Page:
I also really enjoyed the additions to the Box Set in the form of another book with an introduction and some special features including a handful of unpublished sketches and strips. The best of this to me was Tomine’s discussion in ‘A Note on this Edition’ of another writer/artist having gotten a copy of his high school yearbook years ago and posting his high school picture on a heavily trafficked web forum. Tomine talks honestly and frankly about how he felt about this (badly), how he dealt with it (badly) and how he feels about it today (not so badly – and to prove it that same high school photo is the cover of the introduction book). But it really gives you some perspective – that no matter how talented and amazing we are (I will never in my life come remotely close to touching the badass-ness that is Adrian Tomine) we are all vulnerable and sometimes vain…but that ‘this too shall pass’ is something that really is true, and if we can remember it and laugh it off, we’d all be better off.
Man, I want to get my hands on this SO bad. No luck last night at the comic shop. Will keep trying. SO pretty.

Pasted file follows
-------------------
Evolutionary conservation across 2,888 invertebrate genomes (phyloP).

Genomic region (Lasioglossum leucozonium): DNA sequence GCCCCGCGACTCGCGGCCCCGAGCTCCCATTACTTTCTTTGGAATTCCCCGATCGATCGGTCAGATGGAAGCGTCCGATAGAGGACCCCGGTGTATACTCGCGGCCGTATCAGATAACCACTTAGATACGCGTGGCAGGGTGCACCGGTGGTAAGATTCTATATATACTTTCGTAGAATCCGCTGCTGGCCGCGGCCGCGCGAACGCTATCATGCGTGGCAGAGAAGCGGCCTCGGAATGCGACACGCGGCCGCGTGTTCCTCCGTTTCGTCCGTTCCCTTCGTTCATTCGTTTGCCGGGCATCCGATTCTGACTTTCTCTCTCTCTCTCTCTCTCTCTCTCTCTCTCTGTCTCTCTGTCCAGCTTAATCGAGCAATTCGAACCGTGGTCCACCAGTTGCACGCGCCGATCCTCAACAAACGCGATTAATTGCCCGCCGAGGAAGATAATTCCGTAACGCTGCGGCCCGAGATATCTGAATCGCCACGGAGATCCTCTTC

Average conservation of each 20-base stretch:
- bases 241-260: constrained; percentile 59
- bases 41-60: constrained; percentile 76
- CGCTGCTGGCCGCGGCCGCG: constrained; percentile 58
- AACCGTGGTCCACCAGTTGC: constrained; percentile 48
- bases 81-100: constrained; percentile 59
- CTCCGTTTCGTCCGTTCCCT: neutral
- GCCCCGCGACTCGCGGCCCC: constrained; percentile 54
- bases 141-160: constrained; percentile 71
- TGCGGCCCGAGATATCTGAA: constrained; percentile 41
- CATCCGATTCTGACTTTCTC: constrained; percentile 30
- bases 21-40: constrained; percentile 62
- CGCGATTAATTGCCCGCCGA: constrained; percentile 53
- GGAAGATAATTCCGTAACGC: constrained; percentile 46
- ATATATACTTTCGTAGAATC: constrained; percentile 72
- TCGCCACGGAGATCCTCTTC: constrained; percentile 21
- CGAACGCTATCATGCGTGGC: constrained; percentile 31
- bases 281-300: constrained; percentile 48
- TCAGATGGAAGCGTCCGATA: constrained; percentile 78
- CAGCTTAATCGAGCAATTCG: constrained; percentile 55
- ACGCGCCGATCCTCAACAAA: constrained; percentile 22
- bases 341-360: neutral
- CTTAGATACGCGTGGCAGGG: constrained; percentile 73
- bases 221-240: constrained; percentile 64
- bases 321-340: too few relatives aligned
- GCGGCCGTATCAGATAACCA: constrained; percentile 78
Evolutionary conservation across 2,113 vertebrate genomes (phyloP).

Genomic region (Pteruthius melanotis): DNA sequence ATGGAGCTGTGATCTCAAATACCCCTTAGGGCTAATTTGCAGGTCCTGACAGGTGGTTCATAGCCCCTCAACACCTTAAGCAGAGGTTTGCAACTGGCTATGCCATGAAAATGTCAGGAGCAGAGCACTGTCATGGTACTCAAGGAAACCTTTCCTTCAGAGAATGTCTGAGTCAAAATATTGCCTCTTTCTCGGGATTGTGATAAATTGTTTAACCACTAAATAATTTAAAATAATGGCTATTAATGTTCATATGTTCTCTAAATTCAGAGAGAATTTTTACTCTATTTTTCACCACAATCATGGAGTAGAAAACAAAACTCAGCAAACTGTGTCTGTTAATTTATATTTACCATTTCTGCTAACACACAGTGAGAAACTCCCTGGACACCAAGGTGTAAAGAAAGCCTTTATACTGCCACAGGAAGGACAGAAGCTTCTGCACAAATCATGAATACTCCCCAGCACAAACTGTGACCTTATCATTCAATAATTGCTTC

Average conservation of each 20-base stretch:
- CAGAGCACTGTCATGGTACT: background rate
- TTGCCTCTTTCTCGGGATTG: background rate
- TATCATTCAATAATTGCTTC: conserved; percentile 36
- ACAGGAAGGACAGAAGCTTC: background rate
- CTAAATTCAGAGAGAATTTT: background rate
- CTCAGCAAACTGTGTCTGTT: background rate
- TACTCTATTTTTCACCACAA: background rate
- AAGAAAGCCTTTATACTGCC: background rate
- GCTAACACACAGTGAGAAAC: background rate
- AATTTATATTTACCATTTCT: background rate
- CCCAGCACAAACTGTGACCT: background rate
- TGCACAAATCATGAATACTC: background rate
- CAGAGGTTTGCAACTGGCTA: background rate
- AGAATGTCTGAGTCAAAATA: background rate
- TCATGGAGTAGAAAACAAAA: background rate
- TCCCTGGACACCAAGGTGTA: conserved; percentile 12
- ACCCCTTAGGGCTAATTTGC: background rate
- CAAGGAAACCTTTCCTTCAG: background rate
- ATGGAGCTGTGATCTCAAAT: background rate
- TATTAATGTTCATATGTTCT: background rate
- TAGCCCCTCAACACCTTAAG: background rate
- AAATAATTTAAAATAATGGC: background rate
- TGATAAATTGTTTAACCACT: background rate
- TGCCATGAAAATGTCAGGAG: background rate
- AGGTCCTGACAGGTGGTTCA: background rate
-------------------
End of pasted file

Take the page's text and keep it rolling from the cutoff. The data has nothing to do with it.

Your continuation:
Check out the 18 page preview on IDW.
Tell me that doesn’t make you sing deep down into your toes.
A commenter mentioned the other day, that his favorite Catwoman cover was #74 by Adam Hughes. And I’m inclined to agree that it’s a beautiful cover – quite frankly you’d be hard pressed to find a cover of Hughes that isn’t stunning.
However, the primary reason Catwoman #74 did not make my list, is because of unnecessary boobage – which I’m sure you can imagine – I encountered a lot in my search – and by no means was Hughes the only offender. But what’s interesting about Catwoman #74 is that in my searches I came across an unpublished sketch version of the same cover – but without the excessive totally unnecessary pornstar cleavage.
As someone who is very well endowed myself (TMI!), I speak from personal experience that the last thing you want are those babies hanging out while you jump from rooftop to rooftop…not that I jump rooftops…but really anything remotely athletic? You want those babies zipped up and contained! So it’s just silly looking to me. And that zipper must have superpowers of its own to stay RIGHT THERE. The laws of physics do not apply to that zipper! Additionally, though Selina’s expression is gorgeous in both drawings, I much prefer the sketch version where her eye is on the safe behind the mirror (her true goal) and not on herself in the mirror apparently approving of how hot she looks.